Biden warns against threats to democracy and says Americans must speak out
Updated September 28, 2023 at 4:15 PM ET
President Biden on Thursday said democracy in America is at risk, and urged Americans of all political backgrounds to recommit to support the Constitution and democratic institutions.
"We know how damaged our institutions of democracy — our judiciary, the legislature, the executive — have become in the eyes of the American people, even the world, from attacks within, the past few years," Biden said, citing the Jan. 6 attack on the U.S. Capitol by supporters of his predecessor Donald Trump.
"We should all remember: democracies don't have to die at the end of a rifle. They can die when people are silent — when they fail to stand up or condemn threats to democracy," Biden said.
The speech created a split-screen moment
The Phoenix speech marked a return to a theme that Biden said is central to his 2024 reelection campaign. It also created a split-screen moment, pitting his vision against a Republican party grappling with some serious internal divisions.
Biden's speech came as House Republicans launched an impeachment inquiry panned for its lack of evidence — and careened toward an unpopular government shutdown sparked by intraparty disagreements over spending. Biden did not directly mention either the shutdown or the impeachment hearing in his remarks.
The speech also came the day after internal GOP fissures were on full display during a primary debate that the front-runner, former President Donald Trump, skipped in favor of doing his own event.
Polls show voters are concerned about threats to democracy
Biden's approval ratings have been hurt by voters' concerns about his age and the economy. But polls also show that voters are concerned about threats to democracy, particularly in the wake of the Jan. 6 attack.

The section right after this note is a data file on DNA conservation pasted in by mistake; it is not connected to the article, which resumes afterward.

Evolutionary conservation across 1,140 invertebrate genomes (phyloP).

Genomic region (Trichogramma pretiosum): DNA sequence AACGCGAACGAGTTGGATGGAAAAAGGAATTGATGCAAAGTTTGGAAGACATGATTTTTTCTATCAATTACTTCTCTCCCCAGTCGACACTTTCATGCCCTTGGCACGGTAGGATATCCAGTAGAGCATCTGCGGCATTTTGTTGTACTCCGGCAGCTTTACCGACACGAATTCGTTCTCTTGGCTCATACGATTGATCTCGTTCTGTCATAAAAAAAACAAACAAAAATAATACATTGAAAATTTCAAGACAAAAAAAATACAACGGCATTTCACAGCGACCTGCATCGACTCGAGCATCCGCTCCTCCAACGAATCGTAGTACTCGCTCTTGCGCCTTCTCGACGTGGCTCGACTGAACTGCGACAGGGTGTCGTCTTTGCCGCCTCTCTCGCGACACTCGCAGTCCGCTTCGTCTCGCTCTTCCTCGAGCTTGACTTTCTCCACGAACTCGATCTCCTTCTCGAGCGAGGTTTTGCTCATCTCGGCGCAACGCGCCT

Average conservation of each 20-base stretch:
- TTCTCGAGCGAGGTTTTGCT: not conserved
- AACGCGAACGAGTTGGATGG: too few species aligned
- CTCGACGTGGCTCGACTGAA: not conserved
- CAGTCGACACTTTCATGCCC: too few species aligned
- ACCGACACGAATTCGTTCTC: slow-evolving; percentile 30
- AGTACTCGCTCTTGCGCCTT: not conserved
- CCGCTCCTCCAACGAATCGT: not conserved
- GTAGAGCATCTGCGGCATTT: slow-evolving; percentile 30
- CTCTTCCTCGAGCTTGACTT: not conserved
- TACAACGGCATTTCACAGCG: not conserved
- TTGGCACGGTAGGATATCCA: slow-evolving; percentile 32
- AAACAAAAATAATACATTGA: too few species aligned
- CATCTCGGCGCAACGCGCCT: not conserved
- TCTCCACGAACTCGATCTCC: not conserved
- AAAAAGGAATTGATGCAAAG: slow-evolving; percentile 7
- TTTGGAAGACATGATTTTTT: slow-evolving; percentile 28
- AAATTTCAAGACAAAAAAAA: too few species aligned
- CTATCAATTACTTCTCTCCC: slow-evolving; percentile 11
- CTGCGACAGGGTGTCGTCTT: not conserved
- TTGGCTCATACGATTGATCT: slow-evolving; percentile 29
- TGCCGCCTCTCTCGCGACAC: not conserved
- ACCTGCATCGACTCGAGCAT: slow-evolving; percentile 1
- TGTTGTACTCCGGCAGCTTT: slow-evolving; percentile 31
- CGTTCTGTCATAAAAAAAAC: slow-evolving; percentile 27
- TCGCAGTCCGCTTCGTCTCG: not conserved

Biden gave a trio of speeches dealing with the dangers facing democracy in the run-up to the 2022 midterm elections, where Democrats did better than expected.
In his speech, Biden focused on the threat he said is posed by the Make America Great Again ethos of Trump and his supporters. "There is something dangerous happening in America. There is an extremist movement that does not share the basic beliefs of our democracy. The MAGA movement," Biden said.
Biden's campaign on Thursday launched a new TV ad in seven swing states — including Arizona — featuring historical images of Biden with former President Ronald Reagan and a series of other Republicans, and highlighting Biden's record of working on bipartisan legislation.
Biden paid tribute to the late Republican Sen. John McCain
Biden said most Republicans are not extremists, but he criticized the party for being "driven and intimidated" by Trump's agenda.
In his remarks, Biden paid tribute to a Republican presidential candidate from another era — Arizona Sen. John McCain, who died in 2018.
He called McCain a "true patriot" and announced funding for the McCain Library, a new facility that will have health, education and work programs for underserved communities in Arizona.
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